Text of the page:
(Bloomberg) — Oil drillers added more rigs in the U.S. as vessels in the Gulf of Mexico went back to work after a pause to avoid Hurricane Hermine in early September.

Rigs targeting crude in the U.S. rose by 7 to 414 for the week ending Sept. 9, extending the biggest return to activity since crude prices first began falling two years ago. Natural gas rigs rose by 4 to 92, bringing the total for oil and gas up by 11 to 508, according to Baker Hughes data. While producers haven’t pulled back drilling since the end of June, a lack of rig additions in any of the four major shale basins indicates renewed caution.

"Given how long oil has hung around in the mid- to low-$40s, we’re looking at a situation over the next month or two where the U.S. rig count may begin to roll back," said Matt Marietta, an analyst at Stephens Inc. in Houston, in a telephone interview. "There are a lot of pundits expecting this to be the beginning of a recovery. I would say, ‘Not so fast.’"

Halliburton Co., the world’s second-largest oil services provider, called the recent uptick in rig count "terrific," while adding that it wasn’t significant enough to alter market dynamics. Nonetheless, Halliburton said customers are optimistic as oil prices have held generally above $40 for much of the year.

Wreckage Accounting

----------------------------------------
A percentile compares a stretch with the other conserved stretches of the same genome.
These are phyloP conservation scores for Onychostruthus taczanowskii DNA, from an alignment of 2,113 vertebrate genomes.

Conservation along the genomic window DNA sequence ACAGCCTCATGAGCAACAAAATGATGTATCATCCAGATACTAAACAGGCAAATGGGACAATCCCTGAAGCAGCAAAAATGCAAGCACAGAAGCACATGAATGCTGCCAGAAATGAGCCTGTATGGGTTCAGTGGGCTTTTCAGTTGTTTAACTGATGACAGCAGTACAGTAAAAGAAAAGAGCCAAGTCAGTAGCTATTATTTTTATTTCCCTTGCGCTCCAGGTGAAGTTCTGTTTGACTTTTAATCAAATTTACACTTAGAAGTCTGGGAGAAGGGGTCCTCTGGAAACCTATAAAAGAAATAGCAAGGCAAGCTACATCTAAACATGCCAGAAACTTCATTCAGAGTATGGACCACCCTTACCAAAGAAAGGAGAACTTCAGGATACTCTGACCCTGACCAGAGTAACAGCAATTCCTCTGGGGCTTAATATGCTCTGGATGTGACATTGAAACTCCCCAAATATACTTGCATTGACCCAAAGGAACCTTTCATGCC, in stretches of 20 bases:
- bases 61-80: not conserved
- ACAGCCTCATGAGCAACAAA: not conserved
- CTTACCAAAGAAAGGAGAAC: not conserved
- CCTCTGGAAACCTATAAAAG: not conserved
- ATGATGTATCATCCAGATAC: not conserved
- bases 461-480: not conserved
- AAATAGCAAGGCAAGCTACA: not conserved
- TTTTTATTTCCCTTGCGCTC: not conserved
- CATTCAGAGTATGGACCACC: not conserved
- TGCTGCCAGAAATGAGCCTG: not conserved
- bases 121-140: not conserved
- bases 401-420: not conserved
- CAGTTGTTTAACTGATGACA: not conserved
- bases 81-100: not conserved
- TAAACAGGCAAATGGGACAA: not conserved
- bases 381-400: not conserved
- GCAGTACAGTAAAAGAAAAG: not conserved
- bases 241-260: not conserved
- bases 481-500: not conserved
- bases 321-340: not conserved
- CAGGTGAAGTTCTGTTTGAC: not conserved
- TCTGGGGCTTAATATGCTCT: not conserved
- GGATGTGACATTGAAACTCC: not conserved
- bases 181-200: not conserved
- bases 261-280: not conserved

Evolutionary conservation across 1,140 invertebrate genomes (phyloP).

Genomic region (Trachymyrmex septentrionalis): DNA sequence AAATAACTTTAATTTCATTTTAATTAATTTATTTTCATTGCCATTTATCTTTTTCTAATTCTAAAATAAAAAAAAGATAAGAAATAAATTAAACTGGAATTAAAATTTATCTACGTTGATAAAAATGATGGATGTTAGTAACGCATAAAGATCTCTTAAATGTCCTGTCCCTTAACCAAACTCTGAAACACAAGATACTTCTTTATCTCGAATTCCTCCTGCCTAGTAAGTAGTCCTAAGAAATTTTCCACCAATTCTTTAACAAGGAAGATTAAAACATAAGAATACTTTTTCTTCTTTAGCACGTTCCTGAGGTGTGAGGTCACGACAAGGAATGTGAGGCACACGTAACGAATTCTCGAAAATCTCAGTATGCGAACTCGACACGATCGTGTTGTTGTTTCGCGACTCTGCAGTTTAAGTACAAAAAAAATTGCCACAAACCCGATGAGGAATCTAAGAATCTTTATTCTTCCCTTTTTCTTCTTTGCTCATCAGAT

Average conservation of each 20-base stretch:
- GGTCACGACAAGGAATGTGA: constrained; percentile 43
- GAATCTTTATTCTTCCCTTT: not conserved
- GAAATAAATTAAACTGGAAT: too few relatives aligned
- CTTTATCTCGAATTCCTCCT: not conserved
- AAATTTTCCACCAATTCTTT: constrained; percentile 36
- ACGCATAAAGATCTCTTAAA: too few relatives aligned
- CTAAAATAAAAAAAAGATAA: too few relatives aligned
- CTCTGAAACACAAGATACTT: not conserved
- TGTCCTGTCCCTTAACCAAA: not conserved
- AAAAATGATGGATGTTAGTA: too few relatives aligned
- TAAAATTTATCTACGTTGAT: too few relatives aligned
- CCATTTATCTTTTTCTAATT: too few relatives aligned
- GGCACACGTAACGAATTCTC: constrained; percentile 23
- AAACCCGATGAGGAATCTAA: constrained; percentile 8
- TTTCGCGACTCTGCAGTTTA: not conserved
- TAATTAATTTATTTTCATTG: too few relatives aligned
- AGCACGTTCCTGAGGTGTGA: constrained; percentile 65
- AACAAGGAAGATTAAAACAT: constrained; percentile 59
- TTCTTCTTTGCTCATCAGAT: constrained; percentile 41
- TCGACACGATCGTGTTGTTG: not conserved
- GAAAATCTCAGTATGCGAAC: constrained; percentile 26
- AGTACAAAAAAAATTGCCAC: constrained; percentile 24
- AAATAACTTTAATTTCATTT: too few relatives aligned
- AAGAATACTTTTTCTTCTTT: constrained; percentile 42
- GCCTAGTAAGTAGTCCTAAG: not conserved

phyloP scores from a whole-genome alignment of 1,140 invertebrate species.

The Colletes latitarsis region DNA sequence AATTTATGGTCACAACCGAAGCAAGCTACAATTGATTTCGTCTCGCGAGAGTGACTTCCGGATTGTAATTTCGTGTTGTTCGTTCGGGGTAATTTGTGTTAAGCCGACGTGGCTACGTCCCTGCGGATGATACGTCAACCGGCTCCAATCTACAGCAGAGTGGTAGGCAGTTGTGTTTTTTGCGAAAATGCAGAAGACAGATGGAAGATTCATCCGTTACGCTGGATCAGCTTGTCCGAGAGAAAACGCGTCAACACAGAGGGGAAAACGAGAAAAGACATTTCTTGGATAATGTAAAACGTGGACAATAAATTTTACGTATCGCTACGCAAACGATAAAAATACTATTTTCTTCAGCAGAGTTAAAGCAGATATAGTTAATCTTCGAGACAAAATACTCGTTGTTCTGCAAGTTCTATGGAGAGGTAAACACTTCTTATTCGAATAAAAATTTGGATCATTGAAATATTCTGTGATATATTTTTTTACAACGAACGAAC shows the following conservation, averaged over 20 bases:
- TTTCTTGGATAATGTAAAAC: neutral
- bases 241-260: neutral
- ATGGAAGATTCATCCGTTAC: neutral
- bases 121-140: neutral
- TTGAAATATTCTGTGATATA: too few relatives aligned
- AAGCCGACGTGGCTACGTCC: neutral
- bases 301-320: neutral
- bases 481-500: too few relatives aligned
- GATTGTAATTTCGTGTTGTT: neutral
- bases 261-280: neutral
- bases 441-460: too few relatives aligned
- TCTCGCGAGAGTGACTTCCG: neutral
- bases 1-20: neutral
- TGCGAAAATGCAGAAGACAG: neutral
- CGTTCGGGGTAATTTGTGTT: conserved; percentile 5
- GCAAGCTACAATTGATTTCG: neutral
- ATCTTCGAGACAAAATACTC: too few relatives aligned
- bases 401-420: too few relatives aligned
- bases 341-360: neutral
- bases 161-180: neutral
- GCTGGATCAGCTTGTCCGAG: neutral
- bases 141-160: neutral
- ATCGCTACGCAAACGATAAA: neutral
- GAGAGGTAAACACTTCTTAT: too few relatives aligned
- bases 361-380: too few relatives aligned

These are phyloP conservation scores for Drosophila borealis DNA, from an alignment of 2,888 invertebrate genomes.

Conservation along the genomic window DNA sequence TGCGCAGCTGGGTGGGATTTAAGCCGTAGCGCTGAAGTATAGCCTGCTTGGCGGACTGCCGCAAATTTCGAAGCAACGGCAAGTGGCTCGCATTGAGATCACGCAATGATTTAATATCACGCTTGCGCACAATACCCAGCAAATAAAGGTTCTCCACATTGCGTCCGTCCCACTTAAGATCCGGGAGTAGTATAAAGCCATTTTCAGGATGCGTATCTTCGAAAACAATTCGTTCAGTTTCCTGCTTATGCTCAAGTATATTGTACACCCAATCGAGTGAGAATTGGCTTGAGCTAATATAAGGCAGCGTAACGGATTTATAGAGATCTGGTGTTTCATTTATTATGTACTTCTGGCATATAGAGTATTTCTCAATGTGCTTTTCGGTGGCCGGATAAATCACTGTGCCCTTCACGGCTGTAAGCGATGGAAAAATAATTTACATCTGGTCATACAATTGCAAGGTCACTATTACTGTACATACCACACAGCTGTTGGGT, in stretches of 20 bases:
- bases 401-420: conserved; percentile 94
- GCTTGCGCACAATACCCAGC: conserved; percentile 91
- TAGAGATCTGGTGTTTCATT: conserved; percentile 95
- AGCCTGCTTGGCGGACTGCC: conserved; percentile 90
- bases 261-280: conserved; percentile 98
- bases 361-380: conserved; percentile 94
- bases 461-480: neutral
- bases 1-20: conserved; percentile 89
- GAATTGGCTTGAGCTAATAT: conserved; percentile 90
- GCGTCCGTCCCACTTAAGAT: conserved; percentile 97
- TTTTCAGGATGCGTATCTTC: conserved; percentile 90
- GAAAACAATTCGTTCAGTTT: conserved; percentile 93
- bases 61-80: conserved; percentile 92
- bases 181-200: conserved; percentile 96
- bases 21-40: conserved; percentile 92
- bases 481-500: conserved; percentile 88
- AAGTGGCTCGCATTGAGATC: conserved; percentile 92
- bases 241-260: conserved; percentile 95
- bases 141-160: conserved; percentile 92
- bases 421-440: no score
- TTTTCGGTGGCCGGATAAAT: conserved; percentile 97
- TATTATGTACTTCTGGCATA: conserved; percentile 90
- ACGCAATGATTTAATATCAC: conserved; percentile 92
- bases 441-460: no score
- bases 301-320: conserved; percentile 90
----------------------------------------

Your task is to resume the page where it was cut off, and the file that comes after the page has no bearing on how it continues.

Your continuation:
"I would describe this as sorting through the wreckage of the worst downturn that we’ve ever seen," Jeff Miller, president of Halliburton, said this week at an investor conference in New York. "We are in the early innings of a recovery."

Prices rose this year partly on speculation that informal discussions among members of the Organization of Petroleum Exporting Countries may lead to action to stabilize the market. Investors continue to parse statements from OPEC members and Russia for signs of whether they’ll agree on measures that would limit production.

The oil price recovery from a 12-year-low in February has prompted producers to begin returning parked rigs to service after idling more than 1,000 rigs since the start of last year.

"We still think we can get to about 500 U.S. land oil rigs with about $45 oil, but the oil price volatility needs to calm down so operator psychology and confidence can improve," Luke Lemoine, an analyst at Capital One Southcoast, wrote Friday in an e-mail.

West Texas Intermediate, the U.S. benchmark crude, fell 3.5% to $45.94 at 2:11 p.m. on the New York Mercantile Exchange.

Crude output fell by 30,000 barrels a day to 8.46 million during the week ended Sept. 2, the Energy Information Administration reported Wednesday.

Bloomberg News by David Wethe